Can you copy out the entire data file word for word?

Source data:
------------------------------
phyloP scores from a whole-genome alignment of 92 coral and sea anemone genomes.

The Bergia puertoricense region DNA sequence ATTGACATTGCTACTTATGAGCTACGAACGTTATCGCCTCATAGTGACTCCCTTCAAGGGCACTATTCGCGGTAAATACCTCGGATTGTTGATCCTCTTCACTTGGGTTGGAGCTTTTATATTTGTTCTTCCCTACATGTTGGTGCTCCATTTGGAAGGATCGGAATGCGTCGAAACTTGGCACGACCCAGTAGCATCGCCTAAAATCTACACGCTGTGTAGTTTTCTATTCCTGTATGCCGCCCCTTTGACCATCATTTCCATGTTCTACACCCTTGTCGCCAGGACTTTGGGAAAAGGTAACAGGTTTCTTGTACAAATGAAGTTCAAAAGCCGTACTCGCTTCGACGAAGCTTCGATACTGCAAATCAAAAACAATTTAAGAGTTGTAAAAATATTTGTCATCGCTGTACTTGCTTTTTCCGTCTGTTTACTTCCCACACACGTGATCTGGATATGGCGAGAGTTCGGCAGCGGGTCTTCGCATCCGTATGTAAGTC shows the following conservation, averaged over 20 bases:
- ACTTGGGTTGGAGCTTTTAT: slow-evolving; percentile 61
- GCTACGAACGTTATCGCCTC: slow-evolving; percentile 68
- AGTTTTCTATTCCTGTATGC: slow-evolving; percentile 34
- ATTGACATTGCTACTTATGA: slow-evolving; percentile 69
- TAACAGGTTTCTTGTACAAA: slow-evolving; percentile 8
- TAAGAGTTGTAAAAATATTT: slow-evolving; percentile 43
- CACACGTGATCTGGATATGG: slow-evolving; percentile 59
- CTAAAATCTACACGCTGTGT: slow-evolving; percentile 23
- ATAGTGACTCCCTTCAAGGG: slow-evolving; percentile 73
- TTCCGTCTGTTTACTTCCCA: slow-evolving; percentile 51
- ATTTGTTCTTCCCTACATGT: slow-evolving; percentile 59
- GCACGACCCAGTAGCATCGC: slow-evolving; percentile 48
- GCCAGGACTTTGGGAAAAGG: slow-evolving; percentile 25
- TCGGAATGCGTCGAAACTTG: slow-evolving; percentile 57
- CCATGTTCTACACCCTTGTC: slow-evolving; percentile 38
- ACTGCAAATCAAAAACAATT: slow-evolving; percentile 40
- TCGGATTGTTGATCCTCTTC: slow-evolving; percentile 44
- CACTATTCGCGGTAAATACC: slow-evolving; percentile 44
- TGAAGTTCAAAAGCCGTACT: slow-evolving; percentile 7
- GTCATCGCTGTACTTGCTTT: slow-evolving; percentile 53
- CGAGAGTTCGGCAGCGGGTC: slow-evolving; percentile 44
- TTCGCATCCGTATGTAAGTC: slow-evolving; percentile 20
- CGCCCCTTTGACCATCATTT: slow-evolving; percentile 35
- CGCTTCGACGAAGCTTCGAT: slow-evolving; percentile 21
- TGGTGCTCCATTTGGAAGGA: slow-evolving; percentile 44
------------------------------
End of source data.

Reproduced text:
phyloP scores from a whole-genome alignment of 92 coral and sea anemone genomes.

The Bergia puertoricense region DNA sequence ATTGACATTGCTACTTATGAGCTACGAACGTTATCGCCTCATAGTGACTCCCTTCAAGGGCACTATTCGCGGTAAATACCTCGGATTGTTGATCCTCTTCACTTGGGTTGGAGCTTTTATATTTGTTCTTCCCTACATGTTGGTGCTCCATTTGGAAGGATCGGAATGCGTCGAAACTTGGCACGACCCAGTAGCATCGCCTAAAATCTACACGCTGTGTAGTTTTCTATTCCTGTATGCCGCCCCTTTGACCATCATTTCCATGTTCTACACCCTTGTCGCCAGGACTTTGGGAAAAGGTAACAGGTTTCTTGTACAAATGAAGTTCAAAAGCCGTACTCGCTTCGACGAAGCTTCGATACTGCAAATCAAAAACAATTTAAGAGTTGTAAAAATATTTGTCATCGCTGTACTTGCTTTTTCCGTCTGTTTACTTCCCACACACGTGATCTGGATATGGCGAGAGTTCGGCAGCGGGTCTTCGCATCCGTATGTAAGTC shows the following conservation, averaged over 20 bases:
- ACTTGGGTTGGAGCTTTTAT: slow-evolving; percentile 61
- GCTACGAACGTTATCGCCTC: slow-evolving; percentile 68
- AGTTTTCTATTCCTGTATGC: slow-evolving; percentile 34
- ATTGACATTGCTACTTATGA: slow-evolving; percentile 69
- TAACAGGTTTCTTGTACAAA: slow-evolving; percentile 8
- TAAGAGTTGTAAAAATATTT: slow-evolving; percentile 43
- CACACGTGATCTGGATATGG: slow-evolving; percentile 59
- CTAAAATCTACACGCTGTGT: slow-evolving; percentile 23
- ATAGTGACTCCCTTCAAGGG: slow-evolving; percentile 73
- TTCCGTCTGTTTACTTCCCA: slow-evolving; percentile 51
- ATTTGTTCTTCCCTACATGT: slow-evolving; percentile 59
- GCACGACCCAGTAGCATCGC: slow-evolving; percentile 48
- GCCAGGACTTTGGGAAAAGG: slow-evolving; percentile 25
- TCGGAATGCGTCGAAACTTG: slow-evolving; percentile 57
- CCATGTTCTACACCCTTGTC: slow-evolving; percentile 38
- ACTGCAAATCAAAAACAATT: slow-evolving; percentile 40
- TCGGATTGTTGATCCTCTTC: slow-evolving; percentile 44
- CACTATTCGCGGTAAATACC: slow-evolving; percentile 44
- TGAAGTTCAAAAGCCGTACT: slow-evolving; percentile 7
- GTCATCGCTGTACTTGCTTT: slow-evolving; percentile 53
- CGAGAGTTCGGCAGCGGGTC: slow-evolving; percentile 44
- TTCGCATCCGTATGTAAGTC: slow-evolving; percentile 20
- CGCCCCTTTGACCATCATTT: slow-evolving; percentile 35
- CGCTTCGACGAAGCTTCGAT: slow-evolving; percentile 21
- TGGTGCTCCATTTGGAAGGA: slow-evolving; percentile 44